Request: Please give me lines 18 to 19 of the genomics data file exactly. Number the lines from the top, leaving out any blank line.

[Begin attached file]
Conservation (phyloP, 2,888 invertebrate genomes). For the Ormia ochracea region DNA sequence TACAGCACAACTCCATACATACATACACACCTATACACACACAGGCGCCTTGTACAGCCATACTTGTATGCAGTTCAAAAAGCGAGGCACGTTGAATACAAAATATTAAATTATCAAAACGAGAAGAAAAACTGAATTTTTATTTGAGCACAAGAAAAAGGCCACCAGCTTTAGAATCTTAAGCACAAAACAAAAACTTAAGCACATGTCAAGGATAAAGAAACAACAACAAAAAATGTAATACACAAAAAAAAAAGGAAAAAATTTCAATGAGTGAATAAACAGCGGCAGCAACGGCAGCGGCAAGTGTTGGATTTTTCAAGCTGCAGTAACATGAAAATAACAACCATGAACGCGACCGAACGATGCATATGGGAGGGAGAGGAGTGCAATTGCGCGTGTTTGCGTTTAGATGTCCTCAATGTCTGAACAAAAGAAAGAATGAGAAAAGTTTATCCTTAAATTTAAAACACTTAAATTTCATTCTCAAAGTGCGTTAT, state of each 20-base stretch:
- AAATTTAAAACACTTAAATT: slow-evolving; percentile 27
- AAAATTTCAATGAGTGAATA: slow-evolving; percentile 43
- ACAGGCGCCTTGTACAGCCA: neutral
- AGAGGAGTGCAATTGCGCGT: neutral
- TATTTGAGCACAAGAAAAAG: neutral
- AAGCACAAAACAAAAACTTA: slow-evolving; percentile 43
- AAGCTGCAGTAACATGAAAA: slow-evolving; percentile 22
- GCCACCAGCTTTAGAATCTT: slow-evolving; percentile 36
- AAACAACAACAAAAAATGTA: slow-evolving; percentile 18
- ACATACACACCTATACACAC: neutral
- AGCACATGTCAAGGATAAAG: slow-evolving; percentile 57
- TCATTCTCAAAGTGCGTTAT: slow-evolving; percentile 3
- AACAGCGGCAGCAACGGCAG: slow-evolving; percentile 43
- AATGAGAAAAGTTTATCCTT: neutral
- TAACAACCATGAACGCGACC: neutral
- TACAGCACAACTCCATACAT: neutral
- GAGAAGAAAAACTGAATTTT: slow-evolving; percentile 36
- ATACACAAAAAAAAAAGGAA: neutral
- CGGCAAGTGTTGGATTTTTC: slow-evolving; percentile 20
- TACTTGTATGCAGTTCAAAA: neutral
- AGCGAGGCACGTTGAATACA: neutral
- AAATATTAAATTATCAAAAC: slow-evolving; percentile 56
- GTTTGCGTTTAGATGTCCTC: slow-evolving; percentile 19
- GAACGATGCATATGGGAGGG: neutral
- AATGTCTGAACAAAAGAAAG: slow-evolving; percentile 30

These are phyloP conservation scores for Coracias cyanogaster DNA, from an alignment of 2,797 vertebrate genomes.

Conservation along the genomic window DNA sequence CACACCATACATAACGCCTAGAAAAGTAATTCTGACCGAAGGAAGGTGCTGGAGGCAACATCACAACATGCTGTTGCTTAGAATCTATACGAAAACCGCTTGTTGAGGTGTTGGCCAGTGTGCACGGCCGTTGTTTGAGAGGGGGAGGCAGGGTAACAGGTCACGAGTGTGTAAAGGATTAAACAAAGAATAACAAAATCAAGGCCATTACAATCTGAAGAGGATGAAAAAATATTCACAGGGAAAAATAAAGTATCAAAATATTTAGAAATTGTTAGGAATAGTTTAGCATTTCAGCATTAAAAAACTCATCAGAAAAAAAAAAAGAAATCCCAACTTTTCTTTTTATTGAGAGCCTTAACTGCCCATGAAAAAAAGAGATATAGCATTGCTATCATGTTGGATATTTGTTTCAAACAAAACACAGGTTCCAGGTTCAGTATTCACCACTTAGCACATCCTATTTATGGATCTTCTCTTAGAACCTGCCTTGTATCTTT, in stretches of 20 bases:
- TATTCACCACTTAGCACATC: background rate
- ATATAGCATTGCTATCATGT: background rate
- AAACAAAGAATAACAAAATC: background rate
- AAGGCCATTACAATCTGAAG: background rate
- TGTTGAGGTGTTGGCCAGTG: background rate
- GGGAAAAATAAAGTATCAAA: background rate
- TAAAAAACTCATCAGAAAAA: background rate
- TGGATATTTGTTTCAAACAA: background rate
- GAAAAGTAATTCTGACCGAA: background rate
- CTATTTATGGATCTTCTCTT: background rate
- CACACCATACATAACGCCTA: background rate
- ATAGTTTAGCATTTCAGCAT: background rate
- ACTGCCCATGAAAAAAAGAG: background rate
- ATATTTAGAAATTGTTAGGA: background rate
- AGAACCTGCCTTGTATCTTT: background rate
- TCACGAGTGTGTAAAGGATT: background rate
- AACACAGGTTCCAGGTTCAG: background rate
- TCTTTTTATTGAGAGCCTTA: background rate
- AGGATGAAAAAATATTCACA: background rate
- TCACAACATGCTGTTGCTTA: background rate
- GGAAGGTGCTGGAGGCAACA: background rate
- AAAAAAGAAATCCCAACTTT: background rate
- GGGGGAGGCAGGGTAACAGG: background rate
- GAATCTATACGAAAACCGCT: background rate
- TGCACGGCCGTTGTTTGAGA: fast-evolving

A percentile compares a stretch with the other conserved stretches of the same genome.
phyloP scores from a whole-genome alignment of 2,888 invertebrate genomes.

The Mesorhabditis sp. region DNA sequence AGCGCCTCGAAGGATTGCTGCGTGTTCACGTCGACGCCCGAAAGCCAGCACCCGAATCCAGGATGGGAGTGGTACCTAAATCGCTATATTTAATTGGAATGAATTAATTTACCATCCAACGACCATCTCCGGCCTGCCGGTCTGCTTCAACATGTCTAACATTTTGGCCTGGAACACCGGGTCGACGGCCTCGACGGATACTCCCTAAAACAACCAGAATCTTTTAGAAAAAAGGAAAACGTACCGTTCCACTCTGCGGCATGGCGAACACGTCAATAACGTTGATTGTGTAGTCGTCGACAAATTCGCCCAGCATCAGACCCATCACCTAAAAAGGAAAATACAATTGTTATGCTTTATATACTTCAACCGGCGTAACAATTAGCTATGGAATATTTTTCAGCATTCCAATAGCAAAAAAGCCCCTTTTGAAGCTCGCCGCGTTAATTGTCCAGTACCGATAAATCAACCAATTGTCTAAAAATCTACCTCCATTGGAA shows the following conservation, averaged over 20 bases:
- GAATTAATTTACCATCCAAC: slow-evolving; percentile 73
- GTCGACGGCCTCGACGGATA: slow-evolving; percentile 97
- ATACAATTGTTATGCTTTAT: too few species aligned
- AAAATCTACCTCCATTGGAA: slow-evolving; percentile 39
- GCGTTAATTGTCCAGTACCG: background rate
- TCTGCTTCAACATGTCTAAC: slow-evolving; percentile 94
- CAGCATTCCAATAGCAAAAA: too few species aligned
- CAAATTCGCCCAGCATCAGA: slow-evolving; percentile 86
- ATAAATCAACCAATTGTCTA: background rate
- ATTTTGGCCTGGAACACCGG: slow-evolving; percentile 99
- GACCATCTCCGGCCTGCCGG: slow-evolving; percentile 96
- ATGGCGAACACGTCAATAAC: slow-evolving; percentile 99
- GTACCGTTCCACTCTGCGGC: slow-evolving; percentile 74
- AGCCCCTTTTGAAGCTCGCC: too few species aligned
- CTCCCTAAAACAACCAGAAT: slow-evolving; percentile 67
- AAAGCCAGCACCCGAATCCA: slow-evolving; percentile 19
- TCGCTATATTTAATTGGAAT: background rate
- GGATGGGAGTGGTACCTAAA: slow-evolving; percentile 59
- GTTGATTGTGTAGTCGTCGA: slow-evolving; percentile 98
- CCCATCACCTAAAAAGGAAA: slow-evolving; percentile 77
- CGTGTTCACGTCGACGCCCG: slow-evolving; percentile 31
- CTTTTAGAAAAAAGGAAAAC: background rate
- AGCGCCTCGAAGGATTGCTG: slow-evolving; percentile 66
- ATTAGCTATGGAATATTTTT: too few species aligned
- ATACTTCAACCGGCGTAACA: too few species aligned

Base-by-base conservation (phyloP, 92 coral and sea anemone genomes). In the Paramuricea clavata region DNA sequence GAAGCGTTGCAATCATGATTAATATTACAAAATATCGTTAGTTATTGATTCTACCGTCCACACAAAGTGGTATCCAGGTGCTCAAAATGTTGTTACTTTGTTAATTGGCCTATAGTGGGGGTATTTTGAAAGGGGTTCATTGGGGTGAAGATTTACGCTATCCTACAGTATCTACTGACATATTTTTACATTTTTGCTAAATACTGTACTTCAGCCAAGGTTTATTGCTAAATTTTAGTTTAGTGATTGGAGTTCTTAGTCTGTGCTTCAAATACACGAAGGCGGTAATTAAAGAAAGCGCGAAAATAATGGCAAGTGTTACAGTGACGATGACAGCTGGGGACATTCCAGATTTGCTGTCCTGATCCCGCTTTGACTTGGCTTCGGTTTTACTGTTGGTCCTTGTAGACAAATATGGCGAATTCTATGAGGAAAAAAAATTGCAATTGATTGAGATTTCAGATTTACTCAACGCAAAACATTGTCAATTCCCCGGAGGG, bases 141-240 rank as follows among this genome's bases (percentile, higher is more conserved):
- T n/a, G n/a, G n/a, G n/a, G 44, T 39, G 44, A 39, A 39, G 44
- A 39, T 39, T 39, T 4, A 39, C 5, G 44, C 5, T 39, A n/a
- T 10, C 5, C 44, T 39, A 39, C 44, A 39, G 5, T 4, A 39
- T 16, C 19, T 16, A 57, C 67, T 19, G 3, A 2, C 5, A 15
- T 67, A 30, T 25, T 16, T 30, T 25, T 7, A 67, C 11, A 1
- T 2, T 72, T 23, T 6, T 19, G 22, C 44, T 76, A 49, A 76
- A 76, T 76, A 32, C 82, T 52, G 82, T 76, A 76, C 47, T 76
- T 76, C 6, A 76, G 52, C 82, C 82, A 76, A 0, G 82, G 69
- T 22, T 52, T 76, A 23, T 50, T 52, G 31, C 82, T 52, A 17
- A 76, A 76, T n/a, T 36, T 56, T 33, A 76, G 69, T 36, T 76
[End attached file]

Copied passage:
- GAGAAGAAAAACTGAATTTT: slow-evolving; percentile 36
- ATACACAAAAAAAAAAGGAA: neutral